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Employment Tribunal Hearings in the COVID-19 Outbreak

by Kenworthy's Chambers 27/03/2020

Lee Bronze shares his recent experience and practical tips for the Employment Tribunals during the COVID-19 outbreak.

This is of course a constantly evolving situation which everyone including Tribunal staff are trying to deal with.  In my experience, over the past couple of weeks there are a few issues which immediately spring to mind.

1. The issue with final hearings is that Rule 59 of the Employment Tribunal Rules of Procedure 2013 makes it plain that hearings are to be held in public except on limited grounds.  It is a strong presumption which can only be rebutted on prescribed narrow reasons.  This means that even where the technology exists to hold virtual hearings such as through Skype (which may or may not be in place) it cannot be used for a full trial unless and until there is a change in the Tribunal Rules and/or the Tribunal buildings themselves facilitate the hearing being publicly accessible.  Whether this is done through a physical screen there or it is broadcast online remains to be seen;

2. Another preliminary hearing I had on the issue of whether a claim should be accepted out of time saw the Employment Judge offer a very pragmatic and sensible way forward when not all the documents had been received by the Tribunal's administration.  The Judge was content to adjourn the hearing to give him time to read all of the papers and then reconvene the next week for oral submissions and questions on what he had read.  As I understand the situation, this represents a determination on the paper under Rule 37 of the Rules of Procedure rather than a public hearing.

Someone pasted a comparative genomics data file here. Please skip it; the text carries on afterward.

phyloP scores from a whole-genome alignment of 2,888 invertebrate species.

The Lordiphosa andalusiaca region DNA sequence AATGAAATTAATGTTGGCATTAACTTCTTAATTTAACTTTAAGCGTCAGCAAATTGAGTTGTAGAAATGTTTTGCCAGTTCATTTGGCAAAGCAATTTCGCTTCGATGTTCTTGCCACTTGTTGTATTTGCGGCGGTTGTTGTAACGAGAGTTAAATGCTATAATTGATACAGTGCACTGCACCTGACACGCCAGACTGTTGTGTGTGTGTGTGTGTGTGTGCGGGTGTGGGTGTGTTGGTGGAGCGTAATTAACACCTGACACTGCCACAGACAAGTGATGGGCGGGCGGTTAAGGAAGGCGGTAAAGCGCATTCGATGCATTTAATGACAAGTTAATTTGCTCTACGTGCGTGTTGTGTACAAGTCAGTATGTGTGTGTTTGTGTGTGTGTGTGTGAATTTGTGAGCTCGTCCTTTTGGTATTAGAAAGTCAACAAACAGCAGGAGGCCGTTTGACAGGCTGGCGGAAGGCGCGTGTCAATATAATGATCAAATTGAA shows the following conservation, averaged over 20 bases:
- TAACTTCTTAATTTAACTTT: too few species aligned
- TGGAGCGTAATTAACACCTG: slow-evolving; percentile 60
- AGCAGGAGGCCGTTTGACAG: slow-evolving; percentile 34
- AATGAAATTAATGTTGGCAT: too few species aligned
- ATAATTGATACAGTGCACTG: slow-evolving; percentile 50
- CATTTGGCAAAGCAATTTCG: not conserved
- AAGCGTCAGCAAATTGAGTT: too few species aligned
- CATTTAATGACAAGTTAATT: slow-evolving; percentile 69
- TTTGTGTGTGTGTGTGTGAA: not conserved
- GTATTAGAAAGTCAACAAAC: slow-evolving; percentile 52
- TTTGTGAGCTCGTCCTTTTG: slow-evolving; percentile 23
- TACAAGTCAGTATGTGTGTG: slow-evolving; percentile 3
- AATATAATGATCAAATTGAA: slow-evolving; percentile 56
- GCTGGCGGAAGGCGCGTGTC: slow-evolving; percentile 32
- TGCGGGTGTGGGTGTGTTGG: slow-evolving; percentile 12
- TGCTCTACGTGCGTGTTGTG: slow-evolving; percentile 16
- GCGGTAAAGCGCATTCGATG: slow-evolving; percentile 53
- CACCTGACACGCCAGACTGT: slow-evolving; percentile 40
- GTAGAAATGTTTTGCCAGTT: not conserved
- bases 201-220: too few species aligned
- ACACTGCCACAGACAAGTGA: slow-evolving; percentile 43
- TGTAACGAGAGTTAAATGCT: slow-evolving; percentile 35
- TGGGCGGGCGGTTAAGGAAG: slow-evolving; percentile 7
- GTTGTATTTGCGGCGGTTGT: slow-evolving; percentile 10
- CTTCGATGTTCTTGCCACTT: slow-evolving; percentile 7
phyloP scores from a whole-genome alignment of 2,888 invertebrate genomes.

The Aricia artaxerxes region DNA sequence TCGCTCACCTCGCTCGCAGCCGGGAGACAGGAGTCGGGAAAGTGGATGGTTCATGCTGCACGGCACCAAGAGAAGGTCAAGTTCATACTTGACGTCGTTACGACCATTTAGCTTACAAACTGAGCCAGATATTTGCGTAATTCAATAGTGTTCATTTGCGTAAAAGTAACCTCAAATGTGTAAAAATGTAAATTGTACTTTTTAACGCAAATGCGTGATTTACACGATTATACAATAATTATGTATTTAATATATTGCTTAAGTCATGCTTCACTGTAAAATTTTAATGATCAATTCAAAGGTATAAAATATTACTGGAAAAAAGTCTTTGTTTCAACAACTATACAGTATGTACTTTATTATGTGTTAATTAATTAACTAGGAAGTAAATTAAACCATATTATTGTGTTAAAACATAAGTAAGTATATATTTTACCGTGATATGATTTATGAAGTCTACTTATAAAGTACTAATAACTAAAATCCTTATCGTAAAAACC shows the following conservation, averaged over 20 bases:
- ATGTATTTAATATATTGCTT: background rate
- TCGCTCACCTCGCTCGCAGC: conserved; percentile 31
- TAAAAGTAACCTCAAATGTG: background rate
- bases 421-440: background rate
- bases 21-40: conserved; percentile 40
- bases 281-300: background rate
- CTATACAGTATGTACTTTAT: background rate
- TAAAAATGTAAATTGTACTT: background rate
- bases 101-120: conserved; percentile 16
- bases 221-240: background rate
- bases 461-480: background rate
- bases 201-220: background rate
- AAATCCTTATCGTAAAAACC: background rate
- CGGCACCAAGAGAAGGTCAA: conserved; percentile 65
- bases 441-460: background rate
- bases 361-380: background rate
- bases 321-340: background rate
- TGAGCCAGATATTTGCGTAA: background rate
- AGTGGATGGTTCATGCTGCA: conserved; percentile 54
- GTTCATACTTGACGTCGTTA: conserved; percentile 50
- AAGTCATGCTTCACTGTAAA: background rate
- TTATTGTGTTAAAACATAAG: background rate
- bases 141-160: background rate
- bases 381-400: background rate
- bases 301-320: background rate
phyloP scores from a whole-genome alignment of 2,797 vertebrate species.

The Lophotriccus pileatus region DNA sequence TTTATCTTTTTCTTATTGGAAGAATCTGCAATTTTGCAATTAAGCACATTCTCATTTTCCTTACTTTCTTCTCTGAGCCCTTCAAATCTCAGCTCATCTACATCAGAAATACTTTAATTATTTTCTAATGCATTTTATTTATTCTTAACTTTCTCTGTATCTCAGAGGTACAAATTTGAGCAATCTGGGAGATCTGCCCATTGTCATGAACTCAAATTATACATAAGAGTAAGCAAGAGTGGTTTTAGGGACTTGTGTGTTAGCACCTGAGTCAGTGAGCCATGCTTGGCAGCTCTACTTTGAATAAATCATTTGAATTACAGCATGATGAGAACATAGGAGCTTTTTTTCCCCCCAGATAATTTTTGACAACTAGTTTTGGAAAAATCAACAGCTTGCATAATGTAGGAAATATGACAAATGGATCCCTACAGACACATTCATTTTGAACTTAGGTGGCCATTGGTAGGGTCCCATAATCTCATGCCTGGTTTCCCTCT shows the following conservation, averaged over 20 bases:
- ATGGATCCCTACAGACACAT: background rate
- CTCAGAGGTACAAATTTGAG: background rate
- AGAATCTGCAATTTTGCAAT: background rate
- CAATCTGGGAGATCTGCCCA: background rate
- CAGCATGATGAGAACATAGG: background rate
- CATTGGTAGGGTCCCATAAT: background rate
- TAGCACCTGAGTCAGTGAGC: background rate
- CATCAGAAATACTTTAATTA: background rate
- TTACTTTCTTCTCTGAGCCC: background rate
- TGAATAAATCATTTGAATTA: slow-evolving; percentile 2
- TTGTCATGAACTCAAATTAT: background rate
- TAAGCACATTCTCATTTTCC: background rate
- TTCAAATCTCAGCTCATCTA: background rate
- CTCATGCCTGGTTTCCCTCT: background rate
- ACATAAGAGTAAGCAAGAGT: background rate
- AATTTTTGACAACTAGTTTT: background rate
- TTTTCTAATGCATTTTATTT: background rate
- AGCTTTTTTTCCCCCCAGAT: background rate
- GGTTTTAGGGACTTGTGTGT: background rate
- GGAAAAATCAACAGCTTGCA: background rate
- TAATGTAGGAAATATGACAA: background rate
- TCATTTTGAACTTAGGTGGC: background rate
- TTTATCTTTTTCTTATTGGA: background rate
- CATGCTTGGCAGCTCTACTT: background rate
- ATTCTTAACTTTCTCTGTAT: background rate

In terms of practical tips it might well be worth spending time on written submissions in addition to exploring with the other side whether witness evidence can be agreed or not.  The latter may be key in getting matters progressed rather than the almost inevitable delay of potentially 12 months as I had with a 7-day trial this week. 

Otherwise it seems that Judges are keen to move things forward where possible through alternative methods:

Judicial Mediation; it is a mixed bag in terms of how successful this can be but there is no reason why this cannot be facilitated via the telephone with the Judge calling the parties in turn to offer "shuttle diplomacy" conveying offers and counteroffers;

Judicial Assessment; there seem to be a willingness at least from one region for Judges to accept smallish bundles say around 100 pages plus witness statements reading them all and then reporting back to the parties to give their preliminary views on the merits of the parties' respective cases.  Should this lead to the Parties taking stock of their position and settlement then so much the better.  However, if not, then that Judge would automatically be reclused from the case, would play no further part in proceedings and the matter would be heard by a different Judge at full trial.  It can be imagined that potentially this is of most use when one party or both parties are not professionally represented. 

In overall terms the situation is fluid but what is most certainly to be welcomed is that Judges are keen to listen to the Parties for any sort of workarounds which can be offered.  Their flexibility is to be appreciated.